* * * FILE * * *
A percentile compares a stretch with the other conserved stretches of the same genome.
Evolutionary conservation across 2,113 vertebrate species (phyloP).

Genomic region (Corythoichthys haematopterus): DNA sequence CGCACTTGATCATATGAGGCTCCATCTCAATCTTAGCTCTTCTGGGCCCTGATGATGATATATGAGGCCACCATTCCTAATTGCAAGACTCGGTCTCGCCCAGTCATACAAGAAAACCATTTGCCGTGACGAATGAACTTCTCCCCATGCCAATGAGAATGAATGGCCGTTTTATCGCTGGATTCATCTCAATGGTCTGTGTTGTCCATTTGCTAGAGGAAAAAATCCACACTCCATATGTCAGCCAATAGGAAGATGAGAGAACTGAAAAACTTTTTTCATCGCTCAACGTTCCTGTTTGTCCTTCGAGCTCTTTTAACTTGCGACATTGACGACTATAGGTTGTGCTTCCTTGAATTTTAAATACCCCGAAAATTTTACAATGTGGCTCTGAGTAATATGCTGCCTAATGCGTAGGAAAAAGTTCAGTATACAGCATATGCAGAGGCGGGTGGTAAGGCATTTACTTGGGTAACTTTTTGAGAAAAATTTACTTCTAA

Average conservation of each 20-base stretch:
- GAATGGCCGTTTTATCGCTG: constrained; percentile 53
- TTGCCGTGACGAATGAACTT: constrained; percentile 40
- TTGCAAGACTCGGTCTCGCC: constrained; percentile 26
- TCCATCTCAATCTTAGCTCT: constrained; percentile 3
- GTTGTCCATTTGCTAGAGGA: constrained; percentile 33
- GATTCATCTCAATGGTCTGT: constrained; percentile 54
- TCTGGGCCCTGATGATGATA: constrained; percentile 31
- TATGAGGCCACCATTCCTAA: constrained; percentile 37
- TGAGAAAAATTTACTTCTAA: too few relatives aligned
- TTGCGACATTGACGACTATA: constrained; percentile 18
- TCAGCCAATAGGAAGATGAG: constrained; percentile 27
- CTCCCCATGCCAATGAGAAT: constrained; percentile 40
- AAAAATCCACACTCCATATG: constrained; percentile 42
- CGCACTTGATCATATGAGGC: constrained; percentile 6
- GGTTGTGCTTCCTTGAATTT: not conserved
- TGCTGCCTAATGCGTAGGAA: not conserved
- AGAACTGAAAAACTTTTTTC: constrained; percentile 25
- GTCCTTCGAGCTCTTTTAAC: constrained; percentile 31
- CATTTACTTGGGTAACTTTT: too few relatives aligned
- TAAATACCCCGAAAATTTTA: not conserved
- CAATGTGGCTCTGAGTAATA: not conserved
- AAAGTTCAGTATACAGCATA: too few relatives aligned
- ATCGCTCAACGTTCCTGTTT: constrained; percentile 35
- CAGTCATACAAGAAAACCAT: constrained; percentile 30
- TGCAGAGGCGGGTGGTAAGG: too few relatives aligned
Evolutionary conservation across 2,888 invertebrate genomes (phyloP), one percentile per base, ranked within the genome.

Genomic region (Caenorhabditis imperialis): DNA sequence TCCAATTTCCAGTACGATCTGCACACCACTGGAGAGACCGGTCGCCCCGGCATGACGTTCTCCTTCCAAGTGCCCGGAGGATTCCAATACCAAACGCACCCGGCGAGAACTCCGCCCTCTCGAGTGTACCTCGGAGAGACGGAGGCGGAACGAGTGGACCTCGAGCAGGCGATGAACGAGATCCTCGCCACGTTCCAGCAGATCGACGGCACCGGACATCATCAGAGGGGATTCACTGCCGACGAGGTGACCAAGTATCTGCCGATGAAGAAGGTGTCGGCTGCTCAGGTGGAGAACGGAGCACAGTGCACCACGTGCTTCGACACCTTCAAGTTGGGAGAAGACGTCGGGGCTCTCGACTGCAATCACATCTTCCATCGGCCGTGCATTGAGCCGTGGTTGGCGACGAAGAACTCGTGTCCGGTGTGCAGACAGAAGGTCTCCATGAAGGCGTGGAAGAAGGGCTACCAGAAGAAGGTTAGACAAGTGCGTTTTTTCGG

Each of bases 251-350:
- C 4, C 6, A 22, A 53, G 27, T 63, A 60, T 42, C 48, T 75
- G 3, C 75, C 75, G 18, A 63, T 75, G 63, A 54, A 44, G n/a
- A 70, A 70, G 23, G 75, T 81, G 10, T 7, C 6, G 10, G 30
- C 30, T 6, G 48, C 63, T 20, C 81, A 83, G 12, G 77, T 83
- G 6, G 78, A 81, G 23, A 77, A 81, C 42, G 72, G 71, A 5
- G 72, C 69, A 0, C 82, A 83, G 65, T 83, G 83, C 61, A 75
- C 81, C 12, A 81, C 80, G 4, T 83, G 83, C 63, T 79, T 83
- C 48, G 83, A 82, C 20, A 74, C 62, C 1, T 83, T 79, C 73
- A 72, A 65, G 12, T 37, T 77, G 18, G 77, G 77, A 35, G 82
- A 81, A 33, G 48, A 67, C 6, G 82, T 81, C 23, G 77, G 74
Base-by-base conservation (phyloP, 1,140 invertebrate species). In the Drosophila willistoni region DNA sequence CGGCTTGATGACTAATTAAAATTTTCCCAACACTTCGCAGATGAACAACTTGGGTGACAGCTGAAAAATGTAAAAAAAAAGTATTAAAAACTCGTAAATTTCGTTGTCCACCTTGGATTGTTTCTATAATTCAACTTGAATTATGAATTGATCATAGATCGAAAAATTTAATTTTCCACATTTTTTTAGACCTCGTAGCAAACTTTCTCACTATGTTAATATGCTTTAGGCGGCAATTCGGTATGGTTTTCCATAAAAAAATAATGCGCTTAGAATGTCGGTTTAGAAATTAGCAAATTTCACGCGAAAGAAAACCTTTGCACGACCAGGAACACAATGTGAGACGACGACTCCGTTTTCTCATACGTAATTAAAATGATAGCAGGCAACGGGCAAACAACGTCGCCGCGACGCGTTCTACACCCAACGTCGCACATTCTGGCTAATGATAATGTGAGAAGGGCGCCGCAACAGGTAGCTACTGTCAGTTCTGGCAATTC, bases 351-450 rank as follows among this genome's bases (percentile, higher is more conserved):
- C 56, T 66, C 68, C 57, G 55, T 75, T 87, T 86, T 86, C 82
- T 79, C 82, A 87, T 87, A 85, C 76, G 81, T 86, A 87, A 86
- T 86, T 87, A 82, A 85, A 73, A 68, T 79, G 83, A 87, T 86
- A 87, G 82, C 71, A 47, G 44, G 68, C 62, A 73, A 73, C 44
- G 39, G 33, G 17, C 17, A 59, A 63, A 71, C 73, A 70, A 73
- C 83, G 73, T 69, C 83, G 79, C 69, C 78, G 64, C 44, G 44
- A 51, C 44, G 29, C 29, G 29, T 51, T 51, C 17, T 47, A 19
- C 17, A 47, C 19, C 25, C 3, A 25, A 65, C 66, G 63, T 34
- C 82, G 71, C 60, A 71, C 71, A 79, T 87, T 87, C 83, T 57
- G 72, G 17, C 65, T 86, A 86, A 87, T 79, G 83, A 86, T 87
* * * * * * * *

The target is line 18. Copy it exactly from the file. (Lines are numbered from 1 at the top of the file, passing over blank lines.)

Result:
- CGCACTTGATCATATGAGGC: constrained; percentile 6